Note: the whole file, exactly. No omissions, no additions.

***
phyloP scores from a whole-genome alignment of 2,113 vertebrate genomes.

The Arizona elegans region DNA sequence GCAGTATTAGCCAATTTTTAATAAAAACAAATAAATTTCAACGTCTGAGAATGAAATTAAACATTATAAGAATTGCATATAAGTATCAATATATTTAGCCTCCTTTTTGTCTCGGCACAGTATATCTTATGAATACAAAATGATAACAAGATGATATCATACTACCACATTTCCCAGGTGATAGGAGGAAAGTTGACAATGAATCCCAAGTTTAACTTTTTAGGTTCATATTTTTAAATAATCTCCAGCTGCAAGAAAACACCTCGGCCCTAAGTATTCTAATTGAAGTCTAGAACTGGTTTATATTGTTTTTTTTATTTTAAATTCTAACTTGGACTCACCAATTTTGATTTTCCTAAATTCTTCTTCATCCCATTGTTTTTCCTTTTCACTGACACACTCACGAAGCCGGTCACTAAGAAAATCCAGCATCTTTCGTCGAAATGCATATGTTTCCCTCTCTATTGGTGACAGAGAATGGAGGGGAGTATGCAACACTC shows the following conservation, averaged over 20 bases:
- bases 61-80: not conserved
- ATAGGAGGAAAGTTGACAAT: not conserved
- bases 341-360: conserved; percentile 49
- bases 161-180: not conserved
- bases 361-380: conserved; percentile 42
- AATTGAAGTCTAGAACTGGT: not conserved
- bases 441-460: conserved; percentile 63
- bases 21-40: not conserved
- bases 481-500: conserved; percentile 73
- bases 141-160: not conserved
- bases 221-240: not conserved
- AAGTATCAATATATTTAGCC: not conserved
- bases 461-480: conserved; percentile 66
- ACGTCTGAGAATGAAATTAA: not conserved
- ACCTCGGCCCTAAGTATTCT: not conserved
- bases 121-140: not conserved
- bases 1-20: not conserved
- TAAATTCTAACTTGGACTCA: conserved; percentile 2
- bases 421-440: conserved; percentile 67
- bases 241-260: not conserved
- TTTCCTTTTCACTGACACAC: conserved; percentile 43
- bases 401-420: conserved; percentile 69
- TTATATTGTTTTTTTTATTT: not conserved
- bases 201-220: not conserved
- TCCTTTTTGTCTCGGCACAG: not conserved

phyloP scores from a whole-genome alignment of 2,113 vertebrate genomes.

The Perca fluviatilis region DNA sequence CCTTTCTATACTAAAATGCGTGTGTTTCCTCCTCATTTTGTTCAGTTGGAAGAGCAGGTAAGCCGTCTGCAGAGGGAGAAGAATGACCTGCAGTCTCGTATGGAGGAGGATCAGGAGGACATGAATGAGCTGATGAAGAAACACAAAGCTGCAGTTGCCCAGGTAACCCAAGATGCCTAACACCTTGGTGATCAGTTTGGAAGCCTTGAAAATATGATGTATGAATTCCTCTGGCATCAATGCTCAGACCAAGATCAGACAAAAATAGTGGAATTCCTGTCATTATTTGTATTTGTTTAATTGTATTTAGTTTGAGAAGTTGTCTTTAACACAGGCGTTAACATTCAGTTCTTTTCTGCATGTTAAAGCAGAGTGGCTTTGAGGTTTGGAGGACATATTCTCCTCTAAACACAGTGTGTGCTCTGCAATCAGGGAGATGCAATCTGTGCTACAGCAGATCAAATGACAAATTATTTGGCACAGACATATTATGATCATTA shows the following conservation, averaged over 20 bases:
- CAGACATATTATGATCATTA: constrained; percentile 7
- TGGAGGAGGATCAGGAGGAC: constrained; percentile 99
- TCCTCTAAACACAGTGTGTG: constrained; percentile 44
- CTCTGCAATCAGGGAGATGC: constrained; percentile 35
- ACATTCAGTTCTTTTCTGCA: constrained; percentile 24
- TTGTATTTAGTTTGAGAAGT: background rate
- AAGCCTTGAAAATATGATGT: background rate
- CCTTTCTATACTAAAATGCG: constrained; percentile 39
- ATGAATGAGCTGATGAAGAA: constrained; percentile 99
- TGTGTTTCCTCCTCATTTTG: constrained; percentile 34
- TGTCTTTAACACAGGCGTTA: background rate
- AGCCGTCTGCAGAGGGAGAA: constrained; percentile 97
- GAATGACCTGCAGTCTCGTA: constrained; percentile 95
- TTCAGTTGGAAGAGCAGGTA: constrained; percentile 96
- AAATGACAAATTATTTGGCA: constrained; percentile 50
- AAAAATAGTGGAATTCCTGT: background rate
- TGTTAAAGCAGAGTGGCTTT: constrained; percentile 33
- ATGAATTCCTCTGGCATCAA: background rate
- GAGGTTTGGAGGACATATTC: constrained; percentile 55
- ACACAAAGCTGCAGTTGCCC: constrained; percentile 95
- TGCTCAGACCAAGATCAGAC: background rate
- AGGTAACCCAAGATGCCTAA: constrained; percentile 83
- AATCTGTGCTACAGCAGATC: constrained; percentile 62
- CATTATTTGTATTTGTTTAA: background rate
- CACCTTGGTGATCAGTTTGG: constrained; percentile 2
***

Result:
phyloP scores from a whole-genome alignment of 2,113 vertebrate genomes.

The Arizona elegans region DNA sequence GCAGTATTAGCCAATTTTTAATAAAAACAAATAAATTTCAACGTCTGAGAATGAAATTAAACATTATAAGAATTGCATATAAGTATCAATATATTTAGCCTCCTTTTTGTCTCGGCACAGTATATCTTATGAATACAAAATGATAACAAGATGATATCATACTACCACATTTCCCAGGTGATAGGAGGAAAGTTGACAATGAATCCCAAGTTTAACTTTTTAGGTTCATATTTTTAAATAATCTCCAGCTGCAAGAAAACACCTCGGCCCTAAGTATTCTAATTGAAGTCTAGAACTGGTTTATATTGTTTTTTTTATTTTAAATTCTAACTTGGACTCACCAATTTTGATTTTCCTAAATTCTTCTTCATCCCATTGTTTTTCCTTTTCACTGACACACTCACGAAGCCGGTCACTAAGAAAATCCAGCATCTTTCGTCGAAATGCATATGTTTCCCTCTCTATTGGTGACAGAGAATGGAGGGGAGTATGCAACACTC shows the following conservation, averaged over 20 bases:
- bases 61-80: not conserved
- ATAGGAGGAAAGTTGACAAT: not conserved
- bases 341-360: conserved; percentile 49
- bases 161-180: not conserved
- bases 361-380: conserved; percentile 42
- AATTGAAGTCTAGAACTGGT: not conserved
- bases 441-460: conserved; percentile 63
- bases 21-40: not conserved
- bases 481-500: conserved; percentile 73
- bases 141-160: not conserved
- bases 221-240: not conserved
- AAGTATCAATATATTTAGCC: not conserved
- bases 461-480: conserved; percentile 66
- ACGTCTGAGAATGAAATTAA: not conserved
- ACCTCGGCCCTAAGTATTCT: not conserved
- bases 121-140: not conserved
- bases 1-20: not conserved
- TAAATTCTAACTTGGACTCA: conserved; percentile 2
- bases 421-440: conserved; percentile 67
- bases 241-260: not conserved
- TTTCCTTTTCACTGACACAC: conserved; percentile 43
- bases 401-420: conserved; percentile 69
- TTATATTGTTTTTTTTATTT: not conserved
- bases 201-220: not conserved
- TCCTTTTTGTCTCGGCACAG: not conserved

phyloP scores from a whole-genome alignment of 2,113 vertebrate genomes.

The Perca fluviatilis region DNA sequence CCTTTCTATACTAAAATGCGTGTGTTTCCTCCTCATTTTGTTCAGTTGGAAGAGCAGGTAAGCCGTCTGCAGAGGGAGAAGAATGACCTGCAGTCTCGTATGGAGGAGGATCAGGAGGACATGAATGAGCTGATGAAGAAACACAAAGCTGCAGTTGCCCAGGTAACCCAAGATGCCTAACACCTTGGTGATCAGTTTGGAAGCCTTGAAAATATGATGTATGAATTCCTCTGGCATCAATGCTCAGACCAAGATCAGACAAAAATAGTGGAATTCCTGTCATTATTTGTATTTGTTTAATTGTATTTAGTTTGAGAAGTTGTCTTTAACACAGGCGTTAACATTCAGTTCTTTTCTGCATGTTAAAGCAGAGTGGCTTTGAGGTTTGGAGGACATATTCTCCTCTAAACACAGTGTGTGCTCTGCAATCAGGGAGATGCAATCTGTGCTACAGCAGATCAAATGACAAATTATTTGGCACAGACATATTATGATCATTA shows the following conservation, averaged over 20 bases:
- CAGACATATTATGATCATTA: constrained; percentile 7
- TGGAGGAGGATCAGGAGGAC: constrained; percentile 99
- TCCTCTAAACACAGTGTGTG: constrained; percentile 44
- CTCTGCAATCAGGGAGATGC: constrained; percentile 35
- ACATTCAGTTCTTTTCTGCA: constrained; percentile 24
- TTGTATTTAGTTTGAGAAGT: background rate
- AAGCCTTGAAAATATGATGT: background rate
- CCTTTCTATACTAAAATGCG: constrained; percentile 39
- ATGAATGAGCTGATGAAGAA: constrained; percentile 99
- TGTGTTTCCTCCTCATTTTG: constrained; percentile 34
- TGTCTTTAACACAGGCGTTA: background rate
- AGCCGTCTGCAGAGGGAGAA: constrained; percentile 97
- GAATGACCTGCAGTCTCGTA: constrained; percentile 95
- TTCAGTTGGAAGAGCAGGTA: constrained; percentile 96
- AAATGACAAATTATTTGGCA: constrained; percentile 50
- AAAAATAGTGGAATTCCTGT: background rate
- TGTTAAAGCAGAGTGGCTTT: constrained; percentile 33
- ATGAATTCCTCTGGCATCAA: background rate
- GAGGTTTGGAGGACATATTC: constrained; percentile 55
- ACACAAAGCTGCAGTTGCCC: constrained; percentile 95
- TGCTCAGACCAAGATCAGAC: background rate
- AGGTAACCCAAGATGCCTAA: constrained; percentile 83
- AATCTGTGCTACAGCAGATC: constrained; percentile 62
- CATTATTTGTATTTGTTTAA: background rate
- CACCTTGGTGATCAGTTTGG: constrained; percentile 2